“Deliver us, o God, from the fury of the Norsemen.” – the prayer that was said in monasteries around Europe when Viking raids were at their worst.
On an Irish bible, the following poem has been scribbled in the margin:
“Bitter is the wind tonight
It tosses the ocean’s white hair
I do not fear the fierce warriors of Norway
Coursing on the Irish Sea tonight.”
Servatus Lupus, Carolingian Benedictine abbot; says “No journey is too long for the men from the North”.
An Arabian source relates: “The Vikings have filled the sea with red birds [sails] and our hearts with fear”.
More positive impressions of the Vikings:
Christian historians did also, albeit reluctantly, find something favourable to say about the Vikings.
An old, French source reveals the following about a Viking army from Denmark: “Never before had such tall and handsome heroes been seen in the kingdom of France”.
The Arab Ibn Fadlan says: “I have never seen more perfect physical specimens, tall as date palms, blonde and ruddy.”
English cleric John of Wallingford: “It is reported (..) that the Danes, thanks to their habit of combing their hair every day, of bathing every Saturday and regularly changing their clothes, were able to undermine the virtue of married women and even seduce the daughters of nobles to be their mistresses.”
Irish annals tell of the Norwegian Olav Kvite (Amhláib) who became king of Dublin. Olav Kvite took the Scottish king’s sister (Maelmuire) as his wife, but he didn’t care very much about her. But Olav’s brother Asle (Auisle) did. Asle therefore suggested that the Scottish princess should be his. Olav then killed his brother Asle and the latter was described by his enemies as “The most stately and courageous man in the world”.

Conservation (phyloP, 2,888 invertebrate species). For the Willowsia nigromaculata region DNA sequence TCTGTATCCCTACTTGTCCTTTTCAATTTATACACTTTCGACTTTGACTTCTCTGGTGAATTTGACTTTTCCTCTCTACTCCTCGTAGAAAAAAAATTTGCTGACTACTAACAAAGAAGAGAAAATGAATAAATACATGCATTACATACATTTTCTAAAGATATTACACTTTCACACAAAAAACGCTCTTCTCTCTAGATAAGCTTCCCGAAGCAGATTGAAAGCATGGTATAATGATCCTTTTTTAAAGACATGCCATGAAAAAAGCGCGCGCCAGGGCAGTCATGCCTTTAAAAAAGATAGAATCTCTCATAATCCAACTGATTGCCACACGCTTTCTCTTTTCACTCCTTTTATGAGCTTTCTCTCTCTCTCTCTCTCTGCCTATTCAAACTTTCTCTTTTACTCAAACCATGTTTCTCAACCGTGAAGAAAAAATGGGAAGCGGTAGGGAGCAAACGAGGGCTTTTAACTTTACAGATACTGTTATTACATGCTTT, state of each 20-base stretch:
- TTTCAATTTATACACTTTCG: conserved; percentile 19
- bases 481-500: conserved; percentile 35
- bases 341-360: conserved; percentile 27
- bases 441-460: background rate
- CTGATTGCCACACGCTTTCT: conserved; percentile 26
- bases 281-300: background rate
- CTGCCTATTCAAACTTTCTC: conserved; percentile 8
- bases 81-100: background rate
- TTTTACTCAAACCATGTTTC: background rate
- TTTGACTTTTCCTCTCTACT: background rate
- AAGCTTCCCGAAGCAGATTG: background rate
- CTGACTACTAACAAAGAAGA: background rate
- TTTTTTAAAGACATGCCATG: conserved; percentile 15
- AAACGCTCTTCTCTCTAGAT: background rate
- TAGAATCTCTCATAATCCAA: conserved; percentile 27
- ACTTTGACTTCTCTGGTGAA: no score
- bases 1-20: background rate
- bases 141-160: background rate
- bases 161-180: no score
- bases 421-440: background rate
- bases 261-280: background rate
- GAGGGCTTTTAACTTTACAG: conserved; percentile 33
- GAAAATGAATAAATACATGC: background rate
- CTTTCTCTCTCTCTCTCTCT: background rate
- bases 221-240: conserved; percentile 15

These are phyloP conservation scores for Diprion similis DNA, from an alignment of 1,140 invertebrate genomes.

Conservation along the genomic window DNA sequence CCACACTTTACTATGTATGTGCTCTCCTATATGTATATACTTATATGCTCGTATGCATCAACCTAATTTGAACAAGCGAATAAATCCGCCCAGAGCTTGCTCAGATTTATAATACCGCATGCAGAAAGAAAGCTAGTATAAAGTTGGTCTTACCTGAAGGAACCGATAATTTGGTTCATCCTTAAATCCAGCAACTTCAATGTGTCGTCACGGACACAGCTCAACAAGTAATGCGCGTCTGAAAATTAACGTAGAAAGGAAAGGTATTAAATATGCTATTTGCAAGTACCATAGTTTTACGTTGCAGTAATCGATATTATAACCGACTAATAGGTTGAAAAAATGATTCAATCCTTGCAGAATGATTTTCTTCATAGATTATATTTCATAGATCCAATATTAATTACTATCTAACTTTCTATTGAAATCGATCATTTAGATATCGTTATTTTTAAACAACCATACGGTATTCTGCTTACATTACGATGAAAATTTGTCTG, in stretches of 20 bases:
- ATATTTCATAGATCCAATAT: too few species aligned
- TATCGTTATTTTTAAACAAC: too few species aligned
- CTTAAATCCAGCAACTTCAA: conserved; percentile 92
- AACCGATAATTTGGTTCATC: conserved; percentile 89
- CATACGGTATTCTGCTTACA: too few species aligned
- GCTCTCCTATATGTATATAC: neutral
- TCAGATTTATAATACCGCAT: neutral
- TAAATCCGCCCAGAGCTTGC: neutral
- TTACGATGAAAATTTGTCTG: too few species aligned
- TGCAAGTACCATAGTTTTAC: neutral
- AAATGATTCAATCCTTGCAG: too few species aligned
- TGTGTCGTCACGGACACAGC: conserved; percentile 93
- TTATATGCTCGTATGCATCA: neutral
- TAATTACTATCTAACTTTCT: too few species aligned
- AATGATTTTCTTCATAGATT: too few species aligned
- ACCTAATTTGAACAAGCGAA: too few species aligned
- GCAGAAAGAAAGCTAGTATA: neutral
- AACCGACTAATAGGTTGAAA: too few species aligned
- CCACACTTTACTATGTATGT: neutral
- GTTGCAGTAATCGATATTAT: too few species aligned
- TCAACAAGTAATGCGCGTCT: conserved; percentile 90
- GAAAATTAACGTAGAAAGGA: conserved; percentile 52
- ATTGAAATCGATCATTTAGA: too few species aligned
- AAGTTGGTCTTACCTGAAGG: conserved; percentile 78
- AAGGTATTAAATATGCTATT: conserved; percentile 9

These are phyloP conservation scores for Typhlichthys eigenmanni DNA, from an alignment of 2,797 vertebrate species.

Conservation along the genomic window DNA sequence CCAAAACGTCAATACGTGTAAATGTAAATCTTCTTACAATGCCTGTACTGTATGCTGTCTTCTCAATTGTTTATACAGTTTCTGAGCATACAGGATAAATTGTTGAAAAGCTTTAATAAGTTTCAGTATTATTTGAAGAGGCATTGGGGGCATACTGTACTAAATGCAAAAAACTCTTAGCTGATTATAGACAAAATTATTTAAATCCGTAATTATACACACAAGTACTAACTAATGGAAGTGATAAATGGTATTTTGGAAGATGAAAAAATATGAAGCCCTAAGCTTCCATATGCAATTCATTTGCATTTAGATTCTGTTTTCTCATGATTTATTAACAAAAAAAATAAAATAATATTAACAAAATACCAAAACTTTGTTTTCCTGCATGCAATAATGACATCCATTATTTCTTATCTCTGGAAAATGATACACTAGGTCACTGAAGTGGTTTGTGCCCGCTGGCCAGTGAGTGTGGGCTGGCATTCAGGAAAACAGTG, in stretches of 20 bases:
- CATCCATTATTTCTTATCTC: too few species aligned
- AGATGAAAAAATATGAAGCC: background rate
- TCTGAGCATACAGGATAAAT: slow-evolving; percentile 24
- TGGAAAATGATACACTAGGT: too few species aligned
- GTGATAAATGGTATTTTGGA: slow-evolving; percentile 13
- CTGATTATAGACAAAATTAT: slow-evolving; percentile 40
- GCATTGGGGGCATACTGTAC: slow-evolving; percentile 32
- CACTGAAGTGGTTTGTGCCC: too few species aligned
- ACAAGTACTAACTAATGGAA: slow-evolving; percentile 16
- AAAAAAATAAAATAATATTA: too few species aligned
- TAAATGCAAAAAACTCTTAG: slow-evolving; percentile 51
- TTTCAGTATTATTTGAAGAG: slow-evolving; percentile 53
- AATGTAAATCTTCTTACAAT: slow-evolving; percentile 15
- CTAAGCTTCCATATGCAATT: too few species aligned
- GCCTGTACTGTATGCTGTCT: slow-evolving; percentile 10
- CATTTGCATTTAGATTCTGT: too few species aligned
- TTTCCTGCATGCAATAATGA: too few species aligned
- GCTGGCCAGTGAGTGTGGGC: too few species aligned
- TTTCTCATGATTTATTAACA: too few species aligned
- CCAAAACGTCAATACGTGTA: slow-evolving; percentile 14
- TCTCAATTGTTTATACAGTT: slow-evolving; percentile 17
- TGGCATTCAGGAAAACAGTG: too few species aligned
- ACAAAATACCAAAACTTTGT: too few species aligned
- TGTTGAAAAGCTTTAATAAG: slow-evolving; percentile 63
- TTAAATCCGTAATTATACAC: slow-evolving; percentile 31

The Vikings were also said to have a sense of justice
The Irish nobleman Findan was betrayed by his own followers and handed over to the Vikings who sold him as a slave. The fourth Viking chieftain he was sold to wanted to go home to his own country.
Findan was tied up and stowed into the ship. On the voyage home, they were attacked by another Viking ship and a battle ensued. Findan called out to his Viking master that he wanted to help in the fight. The battle abated, and the Viking chieftain did not forget that Findan had offered him his help. “He therefore freed Findan and declared that all should be reconciled between them”.